`import "github.com/cockroachdb/cockroach/pkg/sql/opt/partialidx"`

❖

```
type Implicator struct {
// contains filtered or unexported fields
}
```

Implicator is used to 1) prove that query filters imply a partial index predicate expression and 2) reduce the original filters into a simplified set of filters that are equivalent to the original when applied on top of a partial index scan. The FiltersImplyPredicate function handles both of these tasks.

I. Proving Implication

Filters "imply" a predicate expression if truthful evaluation of the filters guarantees truthful evaluation of the predicate. As a simple example, the expression "a > 10" implies "a > 0" because all values that satisfy "a > 10" also satisfy "a > 0". Note that implication is not symmetrical; "a > 0" does not imply "a > 10".

We use the same logic as Postgres's predtest library to prove implication. Note that this "proof" is not mathematically formal or rigorous. For the sake of efficiency and reduced complexity this proof is a best-effort attempt and false-negatives are possible.

The logic is as follows, where "=>" means "implies" and an "atom" is any expression that is not a logical conjunction or disjunction.

atom A => atom B iff: B contains A atom A => AND-expr B iff: A => each of B's children atom A => OR-expr B iff: A => any of B's children AND-expr A => atom B iff: any of A's children => B AND-expr A => AND-expr B iff: A => each of B's children AND-expr A => OR-expr B iff: A => any of B's children OR any of A's children => B OR-expr A => atom B iff: each of A's children => B OR-expr A => AND-expr B iff: A => each of B's children OR-expr A => OR-expr B iff: each of A's children => any of B's children

II. Remaining Filters

The remaining filters that are returned upon a proof of implication are identical to the input filters except that unnecessary expressions are removed. When the remaining filters are applied on top of a scan of a partial index with the given predicate, the resulting expression is equivalent to the original expression.

Removing unnecessary filter expressions reduces the complexity of the filters and allows any columns that are referenced only in the filters to be pruned from the query plan.

We can safely remove an expression from the filters if all of the following are true:

1. The expression exactly matches an expression in the predicate. This prevents returning empty remaining filters for the implication below. The original filters must be applied on top of a partial index scan with the a > 0 predicate to filter out rows where a is between 0 and 10. a > 10 => a > 0 2. The expression does not reside within a disjunction in the predicate. This prevents the function from returning empty remaining filters for the implication below. The original filters must be applied on top of a partial index scan with the predicate to filter out rows where a > 0 but b != 'foo'. b = 'foo' => a > 0 OR b = 'foo' 3. The expression does not reside within a disjunction in the filters. This prevents the function from incorrectly reducing the filters for the implication below. The original filters must be applied in this case to filter out rows where a is false and c is true, but b is false. a OR (b AND c) => a OR c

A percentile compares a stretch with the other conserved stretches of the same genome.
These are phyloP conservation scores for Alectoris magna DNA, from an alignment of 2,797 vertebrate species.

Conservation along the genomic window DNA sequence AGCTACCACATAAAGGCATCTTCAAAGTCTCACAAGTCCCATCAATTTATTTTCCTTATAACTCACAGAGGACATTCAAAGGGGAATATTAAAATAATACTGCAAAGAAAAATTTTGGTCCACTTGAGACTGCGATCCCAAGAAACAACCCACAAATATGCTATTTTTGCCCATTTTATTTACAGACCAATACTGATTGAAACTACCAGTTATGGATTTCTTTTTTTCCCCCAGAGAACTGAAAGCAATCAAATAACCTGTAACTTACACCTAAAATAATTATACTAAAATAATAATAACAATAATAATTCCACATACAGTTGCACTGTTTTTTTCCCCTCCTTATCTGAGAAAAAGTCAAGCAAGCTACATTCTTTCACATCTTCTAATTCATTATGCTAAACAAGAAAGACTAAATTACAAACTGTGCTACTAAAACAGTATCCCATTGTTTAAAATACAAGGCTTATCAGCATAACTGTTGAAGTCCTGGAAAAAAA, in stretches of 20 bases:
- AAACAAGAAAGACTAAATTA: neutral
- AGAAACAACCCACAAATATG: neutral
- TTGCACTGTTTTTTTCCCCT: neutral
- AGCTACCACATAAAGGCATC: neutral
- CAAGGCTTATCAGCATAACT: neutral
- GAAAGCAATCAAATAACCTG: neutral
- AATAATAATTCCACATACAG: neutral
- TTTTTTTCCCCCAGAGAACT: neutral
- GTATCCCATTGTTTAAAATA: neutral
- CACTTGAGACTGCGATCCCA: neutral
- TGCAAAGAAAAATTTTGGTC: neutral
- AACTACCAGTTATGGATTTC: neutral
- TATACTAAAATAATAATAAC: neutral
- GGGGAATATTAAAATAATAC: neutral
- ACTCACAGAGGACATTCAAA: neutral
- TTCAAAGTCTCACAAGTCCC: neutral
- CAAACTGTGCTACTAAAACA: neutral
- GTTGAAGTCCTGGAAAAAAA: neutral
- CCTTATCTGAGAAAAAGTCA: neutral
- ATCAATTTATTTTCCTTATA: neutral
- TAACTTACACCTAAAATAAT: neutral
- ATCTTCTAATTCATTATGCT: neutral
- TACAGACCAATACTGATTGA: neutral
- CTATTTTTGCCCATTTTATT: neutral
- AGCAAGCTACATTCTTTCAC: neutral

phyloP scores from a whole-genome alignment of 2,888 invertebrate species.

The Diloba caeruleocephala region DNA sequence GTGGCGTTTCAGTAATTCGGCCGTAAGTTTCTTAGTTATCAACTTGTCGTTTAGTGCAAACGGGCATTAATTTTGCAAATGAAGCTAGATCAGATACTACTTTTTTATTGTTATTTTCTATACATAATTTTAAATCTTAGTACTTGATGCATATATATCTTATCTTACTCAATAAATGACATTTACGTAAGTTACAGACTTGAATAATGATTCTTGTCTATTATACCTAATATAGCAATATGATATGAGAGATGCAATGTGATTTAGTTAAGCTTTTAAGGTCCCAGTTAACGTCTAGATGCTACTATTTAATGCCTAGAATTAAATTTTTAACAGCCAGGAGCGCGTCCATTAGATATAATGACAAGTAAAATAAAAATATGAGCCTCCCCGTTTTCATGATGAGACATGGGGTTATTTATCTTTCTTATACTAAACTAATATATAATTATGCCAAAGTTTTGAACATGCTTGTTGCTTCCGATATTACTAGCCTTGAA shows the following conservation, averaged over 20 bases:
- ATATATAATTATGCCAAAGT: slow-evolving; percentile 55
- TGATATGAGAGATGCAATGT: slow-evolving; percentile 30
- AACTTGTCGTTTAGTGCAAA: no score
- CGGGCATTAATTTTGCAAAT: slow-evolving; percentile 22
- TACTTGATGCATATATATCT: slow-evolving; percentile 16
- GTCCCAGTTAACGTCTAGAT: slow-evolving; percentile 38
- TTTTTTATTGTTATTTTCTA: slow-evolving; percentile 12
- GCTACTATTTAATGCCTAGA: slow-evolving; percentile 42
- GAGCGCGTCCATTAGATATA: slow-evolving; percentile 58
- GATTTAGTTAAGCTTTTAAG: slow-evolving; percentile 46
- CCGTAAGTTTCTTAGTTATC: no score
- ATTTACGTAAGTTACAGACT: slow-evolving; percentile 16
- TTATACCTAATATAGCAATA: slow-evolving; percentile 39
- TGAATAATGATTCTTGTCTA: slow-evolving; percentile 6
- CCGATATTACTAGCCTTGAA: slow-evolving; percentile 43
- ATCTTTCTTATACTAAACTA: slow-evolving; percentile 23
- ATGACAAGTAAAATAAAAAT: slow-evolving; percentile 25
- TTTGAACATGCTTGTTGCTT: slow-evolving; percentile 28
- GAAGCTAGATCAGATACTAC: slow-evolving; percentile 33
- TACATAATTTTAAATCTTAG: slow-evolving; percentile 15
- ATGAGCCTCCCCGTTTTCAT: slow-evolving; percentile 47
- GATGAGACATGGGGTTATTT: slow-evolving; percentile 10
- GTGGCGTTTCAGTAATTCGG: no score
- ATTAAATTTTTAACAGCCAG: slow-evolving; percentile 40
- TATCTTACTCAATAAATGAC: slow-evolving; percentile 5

An unfortunate side-effect of these three rules is that they prevent reducing the remaining filters in some cases in which it is theoretically possible to simplify the filters. For example, consider the implication below.

a OR b => b OR a

In this case, the remaining filters could be empty, but they are not, because of the asymmetry of the expressions. Individually a and b are exact matches in both the filters and the predicate, but rule #2 and rule #3 prevent this function from traversing the OR expressions and removing a and b from the remaining filters. It would be difficult to support this case without breaking the other cases prevented by each of the three rules.

A set of opt.Expr keeps track of exact matches encountered while exploring the filters and predicate expressions. If implication is proven, the filters expression is traversed and the expressions in the opt.Expr set are removed. While proving implication this set is not passed to recursive calls when a disjunction is encountered in the predicate (rule #2), and disjunctions in the filters are never traversed when searching for exact matches to remove (rule #3).

❖

func (im *Implicator) FiltersImplyPredicate( filters memo.FiltersExpr, pred memo.FiltersExpr, ) (remainingFilters memo.FiltersExpr, ok bool)

FiltersImplyPredicate attempts to prove that a partial index predicate is implied by the given filters. If implication is proven, the function returns the remaining filters (which when applied on top of a partial index scan, make a plan equivalent to the original) and true. If implication cannot be proven, nil and false are returned. See Implicator for more details on how implication is proven and how the remaining filters are determined.

❖

func (im *Implicator) Init(f *norm.Factory, md *opt.Metadata, evalCtx *tree.EvalContext)

Init initializes an Implicator with the given factory, metadata, and eval context.

Package partialidx imports 6 packages (graph) and is imported by 2 packages. Updated 2020-08-12. Refresh now. Tools for package owners.